Before readers of J. K. Rowling's Harry Potter and the Goblet of Fire return to the familiar setting of Hogwarts School of Witchcraft and Wizardry, they are first given a glimpse of the gray areas to which the fourth Harry Potter book expands: the boundary worlds that span the nonmagic Muggle world and the magic world. True to her talent for providing examples and provoking comparative thinking by describing the parallels between the Muggle and the magic, Rowling shows us both of these boundary worlds in the first ten chapters (158 pages) of her mammoth 37-chapter (734-page) novel.
Harry Potter and the Goblet of Fire opens in the village of Little Hangleton—a conservative Muggle town in rural England. We learn that the infamous villain of the Harry Potter books, Lord Voldemort ("He Who Shall Not Be Named"), is hiding out, regaining strength, and planning his return to power. Rowling distances her readers from this active threat by describing it as a dream: "Harry lay flat on his back, breathing hard as though he had been running. He had awoken from a vivid dream with his hands pressed over his face. The old scar on his forehead, which was shaped like a bolt of lightning, was burning beneath his fingers as though someone had just pressed a white hot wire to his skin." But readers well acquainted with Rowling's series know that Harry Potter's burning scar is no dreamy matter—it hurts when Voldemort is nearby or feeling particularly hateful towards Harry. The threat is real and the distance between our hero and the villain is not so great as we would like to believe. In the meantime, the reader must expect that Voldemort's appearance in the Muggle world is a matter of much concern. The well-intentioned witches and wizards (primarily those working in the various departments at the Ministry of Magic) are devoted to making sure that the magic world does not intrude upon, or interfere with, the Muggle world. Rowling describes this from Harry's Muggle-raised, but magic-informed, perspective in the opening chapters of Harry Potter and the Goblet of Fire: the Ministry covers up the (seemingly foolish) claims of inappropriate and dangerous goings-on in the village of Little Hangleton. Here, Rowling's penchant for parallel and oppositional description is exercised. The Ministry cover-up is told from the perspective of Harry, the young initiate, and from the vantage point of a new setting, the Quidditch World Cup, in chapters 2-9 of Rowling's text.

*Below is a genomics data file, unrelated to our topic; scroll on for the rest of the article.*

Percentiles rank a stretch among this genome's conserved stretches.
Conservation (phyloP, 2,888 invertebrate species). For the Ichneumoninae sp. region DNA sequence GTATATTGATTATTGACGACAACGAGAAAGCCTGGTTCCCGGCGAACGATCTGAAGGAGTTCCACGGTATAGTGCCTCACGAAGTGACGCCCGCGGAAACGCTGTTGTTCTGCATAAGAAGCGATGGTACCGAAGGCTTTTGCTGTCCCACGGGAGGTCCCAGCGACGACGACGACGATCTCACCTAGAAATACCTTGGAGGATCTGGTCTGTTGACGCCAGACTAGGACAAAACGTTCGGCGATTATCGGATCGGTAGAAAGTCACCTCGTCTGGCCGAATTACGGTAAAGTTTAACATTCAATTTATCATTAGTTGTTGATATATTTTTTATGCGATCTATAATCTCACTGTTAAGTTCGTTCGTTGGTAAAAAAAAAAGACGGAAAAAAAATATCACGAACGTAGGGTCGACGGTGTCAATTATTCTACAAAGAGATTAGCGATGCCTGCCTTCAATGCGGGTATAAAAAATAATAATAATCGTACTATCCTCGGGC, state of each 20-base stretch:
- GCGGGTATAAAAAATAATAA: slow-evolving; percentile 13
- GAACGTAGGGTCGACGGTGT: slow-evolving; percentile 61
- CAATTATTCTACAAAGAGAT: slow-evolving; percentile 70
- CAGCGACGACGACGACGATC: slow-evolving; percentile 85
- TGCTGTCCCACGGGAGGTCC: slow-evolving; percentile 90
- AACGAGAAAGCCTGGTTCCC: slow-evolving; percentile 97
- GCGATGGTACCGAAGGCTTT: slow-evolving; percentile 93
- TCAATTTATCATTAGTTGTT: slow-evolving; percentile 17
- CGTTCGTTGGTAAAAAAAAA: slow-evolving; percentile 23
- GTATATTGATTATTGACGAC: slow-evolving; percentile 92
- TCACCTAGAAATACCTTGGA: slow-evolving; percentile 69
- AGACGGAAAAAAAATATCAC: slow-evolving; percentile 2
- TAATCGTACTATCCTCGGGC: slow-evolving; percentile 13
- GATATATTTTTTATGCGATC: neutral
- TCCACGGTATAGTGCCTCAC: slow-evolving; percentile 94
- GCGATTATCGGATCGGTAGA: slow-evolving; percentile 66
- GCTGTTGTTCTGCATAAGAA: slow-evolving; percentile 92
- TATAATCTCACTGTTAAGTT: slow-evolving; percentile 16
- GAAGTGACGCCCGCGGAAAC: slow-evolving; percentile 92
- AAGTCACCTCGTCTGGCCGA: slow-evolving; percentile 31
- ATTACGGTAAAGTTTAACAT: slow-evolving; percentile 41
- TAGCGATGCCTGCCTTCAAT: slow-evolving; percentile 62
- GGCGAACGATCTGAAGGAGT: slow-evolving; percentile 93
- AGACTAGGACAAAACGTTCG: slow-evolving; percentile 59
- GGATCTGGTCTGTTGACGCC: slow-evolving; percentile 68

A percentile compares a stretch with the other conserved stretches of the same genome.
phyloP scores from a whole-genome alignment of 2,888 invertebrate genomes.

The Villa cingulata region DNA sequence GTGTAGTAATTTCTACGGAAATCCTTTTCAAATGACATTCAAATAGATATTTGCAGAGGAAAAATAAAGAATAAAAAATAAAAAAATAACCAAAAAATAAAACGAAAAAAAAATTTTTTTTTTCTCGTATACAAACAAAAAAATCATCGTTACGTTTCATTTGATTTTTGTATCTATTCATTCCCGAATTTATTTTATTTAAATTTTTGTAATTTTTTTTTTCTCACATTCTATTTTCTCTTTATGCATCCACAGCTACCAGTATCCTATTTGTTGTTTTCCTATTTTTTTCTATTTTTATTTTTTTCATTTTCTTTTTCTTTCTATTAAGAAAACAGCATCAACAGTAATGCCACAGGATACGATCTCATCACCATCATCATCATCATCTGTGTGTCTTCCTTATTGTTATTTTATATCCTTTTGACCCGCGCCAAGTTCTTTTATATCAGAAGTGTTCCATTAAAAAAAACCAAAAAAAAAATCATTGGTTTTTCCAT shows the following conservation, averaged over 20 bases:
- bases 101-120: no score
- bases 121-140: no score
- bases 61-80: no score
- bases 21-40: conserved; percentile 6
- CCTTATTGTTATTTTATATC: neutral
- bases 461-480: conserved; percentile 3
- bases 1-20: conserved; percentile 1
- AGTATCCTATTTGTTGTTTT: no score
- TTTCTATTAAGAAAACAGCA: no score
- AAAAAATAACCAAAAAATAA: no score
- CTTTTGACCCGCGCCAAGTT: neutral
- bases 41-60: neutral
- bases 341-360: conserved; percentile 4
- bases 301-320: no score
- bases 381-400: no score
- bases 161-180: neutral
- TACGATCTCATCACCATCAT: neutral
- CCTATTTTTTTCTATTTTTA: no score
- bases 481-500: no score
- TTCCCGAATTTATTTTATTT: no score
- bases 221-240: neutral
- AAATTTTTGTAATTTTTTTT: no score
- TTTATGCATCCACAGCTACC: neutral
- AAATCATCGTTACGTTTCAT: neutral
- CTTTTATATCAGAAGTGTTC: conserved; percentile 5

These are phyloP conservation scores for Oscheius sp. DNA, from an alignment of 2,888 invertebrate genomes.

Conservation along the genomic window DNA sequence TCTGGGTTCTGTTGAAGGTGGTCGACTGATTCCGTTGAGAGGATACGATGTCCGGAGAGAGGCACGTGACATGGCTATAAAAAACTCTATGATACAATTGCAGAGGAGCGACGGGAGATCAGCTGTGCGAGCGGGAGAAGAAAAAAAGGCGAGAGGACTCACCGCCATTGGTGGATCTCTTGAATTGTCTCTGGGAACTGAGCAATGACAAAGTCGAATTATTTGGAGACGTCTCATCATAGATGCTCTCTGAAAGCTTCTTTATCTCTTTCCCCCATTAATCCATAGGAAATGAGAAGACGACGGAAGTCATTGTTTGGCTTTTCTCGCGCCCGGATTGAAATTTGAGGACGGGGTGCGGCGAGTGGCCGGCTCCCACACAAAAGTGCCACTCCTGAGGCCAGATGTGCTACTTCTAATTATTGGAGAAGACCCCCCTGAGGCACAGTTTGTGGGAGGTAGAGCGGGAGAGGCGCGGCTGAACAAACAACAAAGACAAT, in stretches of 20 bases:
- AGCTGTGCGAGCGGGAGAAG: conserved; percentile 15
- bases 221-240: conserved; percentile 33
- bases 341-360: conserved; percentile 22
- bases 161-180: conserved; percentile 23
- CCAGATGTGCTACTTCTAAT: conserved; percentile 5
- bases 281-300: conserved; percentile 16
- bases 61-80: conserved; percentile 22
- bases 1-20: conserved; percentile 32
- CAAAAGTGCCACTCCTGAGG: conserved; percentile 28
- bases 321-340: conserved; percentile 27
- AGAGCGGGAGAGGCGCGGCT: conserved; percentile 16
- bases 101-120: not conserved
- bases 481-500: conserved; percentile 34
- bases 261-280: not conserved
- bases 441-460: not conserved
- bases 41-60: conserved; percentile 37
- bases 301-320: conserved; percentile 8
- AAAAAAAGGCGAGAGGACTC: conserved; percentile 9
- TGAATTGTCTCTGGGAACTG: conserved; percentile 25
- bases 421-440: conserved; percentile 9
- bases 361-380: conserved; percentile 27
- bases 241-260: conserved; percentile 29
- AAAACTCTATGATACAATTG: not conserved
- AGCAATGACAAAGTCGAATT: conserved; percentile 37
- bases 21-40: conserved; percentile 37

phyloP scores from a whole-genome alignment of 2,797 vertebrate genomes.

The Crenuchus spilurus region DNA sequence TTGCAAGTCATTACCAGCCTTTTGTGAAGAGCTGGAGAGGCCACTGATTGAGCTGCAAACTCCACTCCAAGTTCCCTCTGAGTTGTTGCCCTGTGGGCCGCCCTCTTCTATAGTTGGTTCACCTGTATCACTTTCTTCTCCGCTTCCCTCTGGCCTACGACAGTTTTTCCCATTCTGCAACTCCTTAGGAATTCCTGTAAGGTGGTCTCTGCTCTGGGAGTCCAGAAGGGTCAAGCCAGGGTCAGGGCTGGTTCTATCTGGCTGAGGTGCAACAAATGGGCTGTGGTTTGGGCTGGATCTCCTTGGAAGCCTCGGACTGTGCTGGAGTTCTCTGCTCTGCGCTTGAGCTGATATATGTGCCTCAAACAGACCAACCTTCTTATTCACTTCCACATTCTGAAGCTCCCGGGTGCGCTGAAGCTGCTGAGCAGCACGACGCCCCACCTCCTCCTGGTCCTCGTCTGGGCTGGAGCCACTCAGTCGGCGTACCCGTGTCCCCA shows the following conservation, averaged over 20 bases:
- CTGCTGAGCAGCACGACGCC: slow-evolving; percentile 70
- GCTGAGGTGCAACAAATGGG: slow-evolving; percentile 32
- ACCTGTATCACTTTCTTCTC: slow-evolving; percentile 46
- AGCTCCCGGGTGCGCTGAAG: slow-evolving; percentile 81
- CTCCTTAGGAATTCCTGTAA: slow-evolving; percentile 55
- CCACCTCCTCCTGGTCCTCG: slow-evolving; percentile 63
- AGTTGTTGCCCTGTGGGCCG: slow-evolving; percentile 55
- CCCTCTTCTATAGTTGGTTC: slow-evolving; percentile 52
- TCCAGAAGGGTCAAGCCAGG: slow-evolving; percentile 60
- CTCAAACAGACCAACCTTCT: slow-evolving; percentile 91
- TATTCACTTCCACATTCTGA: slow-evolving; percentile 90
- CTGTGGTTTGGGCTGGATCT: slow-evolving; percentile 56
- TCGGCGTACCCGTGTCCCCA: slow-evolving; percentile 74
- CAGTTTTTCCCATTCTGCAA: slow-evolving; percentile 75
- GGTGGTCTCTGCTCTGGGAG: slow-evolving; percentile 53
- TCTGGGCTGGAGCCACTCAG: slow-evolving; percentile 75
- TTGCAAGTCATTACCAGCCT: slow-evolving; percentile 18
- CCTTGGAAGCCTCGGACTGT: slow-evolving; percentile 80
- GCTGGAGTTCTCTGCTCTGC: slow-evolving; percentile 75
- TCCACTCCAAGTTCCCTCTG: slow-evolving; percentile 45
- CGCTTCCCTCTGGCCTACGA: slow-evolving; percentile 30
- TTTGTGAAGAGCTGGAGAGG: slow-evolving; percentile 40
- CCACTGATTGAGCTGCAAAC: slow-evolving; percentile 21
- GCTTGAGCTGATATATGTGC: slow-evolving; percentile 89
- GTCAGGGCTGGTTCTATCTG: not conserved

Chapters 2-9 showcase J. K. Rowling's gift for ingenious, imaginative detail, allowing her to describe once again the magic world that delights both her youngest and her oldest readers. Harry and his good friend Hermione Granger (Muggle-born and -raised), and their magic-born friend Ron Weasley (along with the Weasley family), use a portkey to travel to the Quidditch World Cup—an amusing parallel to World Cup Soccer. The Cup matches are held on a deserted moor ("it's very difficult for a large number of wizards to congregate without attracting Muggle attention"). Their portkey ("unobtrusive things . . . [that] Muggles . . . just think is litter," and one of "two hundred portkeys placed at strategic points around Britain") is a "moldy looking old boot" located at the top of Stoatshead Hill. While on Stoatshead Hill, Harry and his friends meet Amos Diggory and his son Cedric, a Hogwarts schoolmate. Once transported to the moor, they are in greater company, and only some of that company is familiar (Ministry friends and colleagues, school chums, famous figures in the magic world).
Able to slip comfortably past the campsite director ("Mr. Roberts's eyes slid out of focus, his brows unknitted, and a look of dreamy unconcern fell over his face. Harry recognized the symptoms of one who had just had his memory modified"), Harry, Hermione, and the Weasley family set up camp. Their camping accommodations look rather cramped and apparently substandard, but are appropriate because they do not call attention to...
(The entire section is 3,424 words.)